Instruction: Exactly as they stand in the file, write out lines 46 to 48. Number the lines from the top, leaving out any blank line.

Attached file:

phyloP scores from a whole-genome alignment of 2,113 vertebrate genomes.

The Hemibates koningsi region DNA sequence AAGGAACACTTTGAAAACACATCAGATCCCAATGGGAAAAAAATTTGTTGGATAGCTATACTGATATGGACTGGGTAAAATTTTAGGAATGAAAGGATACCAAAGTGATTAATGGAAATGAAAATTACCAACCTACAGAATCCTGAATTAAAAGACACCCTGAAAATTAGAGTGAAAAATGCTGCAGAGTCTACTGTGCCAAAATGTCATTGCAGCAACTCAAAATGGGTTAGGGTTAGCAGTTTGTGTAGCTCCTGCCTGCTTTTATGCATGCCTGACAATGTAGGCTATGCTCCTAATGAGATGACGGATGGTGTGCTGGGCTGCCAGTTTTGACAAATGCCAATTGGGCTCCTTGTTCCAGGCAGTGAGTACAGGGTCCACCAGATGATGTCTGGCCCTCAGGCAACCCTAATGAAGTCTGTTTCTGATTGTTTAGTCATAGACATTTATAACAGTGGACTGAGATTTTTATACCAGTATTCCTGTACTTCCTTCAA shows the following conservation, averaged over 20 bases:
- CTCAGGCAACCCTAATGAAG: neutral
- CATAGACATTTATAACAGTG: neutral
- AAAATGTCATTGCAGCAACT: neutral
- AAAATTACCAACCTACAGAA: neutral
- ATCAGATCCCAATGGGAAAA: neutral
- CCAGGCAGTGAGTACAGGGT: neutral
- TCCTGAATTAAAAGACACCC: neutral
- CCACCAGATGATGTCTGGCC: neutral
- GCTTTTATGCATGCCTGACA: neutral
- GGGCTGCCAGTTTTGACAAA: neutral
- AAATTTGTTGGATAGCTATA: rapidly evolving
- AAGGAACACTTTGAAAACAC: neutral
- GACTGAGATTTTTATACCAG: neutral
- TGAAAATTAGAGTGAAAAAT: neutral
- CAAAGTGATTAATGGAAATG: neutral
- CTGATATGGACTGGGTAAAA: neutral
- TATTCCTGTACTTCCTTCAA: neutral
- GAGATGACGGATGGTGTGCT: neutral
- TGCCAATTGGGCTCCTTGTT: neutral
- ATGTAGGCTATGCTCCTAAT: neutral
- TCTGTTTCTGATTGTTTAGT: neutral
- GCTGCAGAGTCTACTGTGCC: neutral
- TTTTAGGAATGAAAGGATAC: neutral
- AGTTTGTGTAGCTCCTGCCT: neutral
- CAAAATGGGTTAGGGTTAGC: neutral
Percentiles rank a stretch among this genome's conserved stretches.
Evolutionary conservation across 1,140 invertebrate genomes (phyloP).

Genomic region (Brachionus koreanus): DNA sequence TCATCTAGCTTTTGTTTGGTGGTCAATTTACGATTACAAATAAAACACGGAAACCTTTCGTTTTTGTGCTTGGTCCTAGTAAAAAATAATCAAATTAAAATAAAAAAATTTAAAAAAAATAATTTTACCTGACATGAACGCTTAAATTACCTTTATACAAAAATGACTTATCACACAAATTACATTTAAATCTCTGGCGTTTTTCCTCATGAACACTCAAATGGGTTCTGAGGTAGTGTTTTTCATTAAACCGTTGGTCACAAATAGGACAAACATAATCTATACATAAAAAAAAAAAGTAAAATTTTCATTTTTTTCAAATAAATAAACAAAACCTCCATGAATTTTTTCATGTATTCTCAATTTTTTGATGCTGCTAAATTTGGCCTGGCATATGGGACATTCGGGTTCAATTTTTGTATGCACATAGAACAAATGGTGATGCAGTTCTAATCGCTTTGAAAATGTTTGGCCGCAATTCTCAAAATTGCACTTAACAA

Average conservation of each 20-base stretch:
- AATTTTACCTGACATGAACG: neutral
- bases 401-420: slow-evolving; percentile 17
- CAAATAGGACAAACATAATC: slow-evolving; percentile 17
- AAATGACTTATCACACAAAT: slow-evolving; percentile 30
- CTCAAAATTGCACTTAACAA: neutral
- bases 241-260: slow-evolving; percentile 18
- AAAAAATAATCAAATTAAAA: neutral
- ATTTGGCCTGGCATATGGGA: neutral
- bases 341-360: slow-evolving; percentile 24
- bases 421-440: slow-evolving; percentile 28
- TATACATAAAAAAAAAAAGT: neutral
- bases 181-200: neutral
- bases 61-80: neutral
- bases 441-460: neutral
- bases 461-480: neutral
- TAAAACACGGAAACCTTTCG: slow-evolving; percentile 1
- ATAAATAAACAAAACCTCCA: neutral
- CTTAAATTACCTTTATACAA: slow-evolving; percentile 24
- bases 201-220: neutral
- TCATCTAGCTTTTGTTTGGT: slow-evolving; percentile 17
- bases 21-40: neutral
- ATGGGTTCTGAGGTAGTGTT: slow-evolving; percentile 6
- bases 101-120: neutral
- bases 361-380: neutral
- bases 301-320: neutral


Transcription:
- bases 461-480: neutral
- TAAAACACGGAAACCTTTCG: slow-evolving; percentile 1
- ATAAATAAACAAAACCTCCA: neutral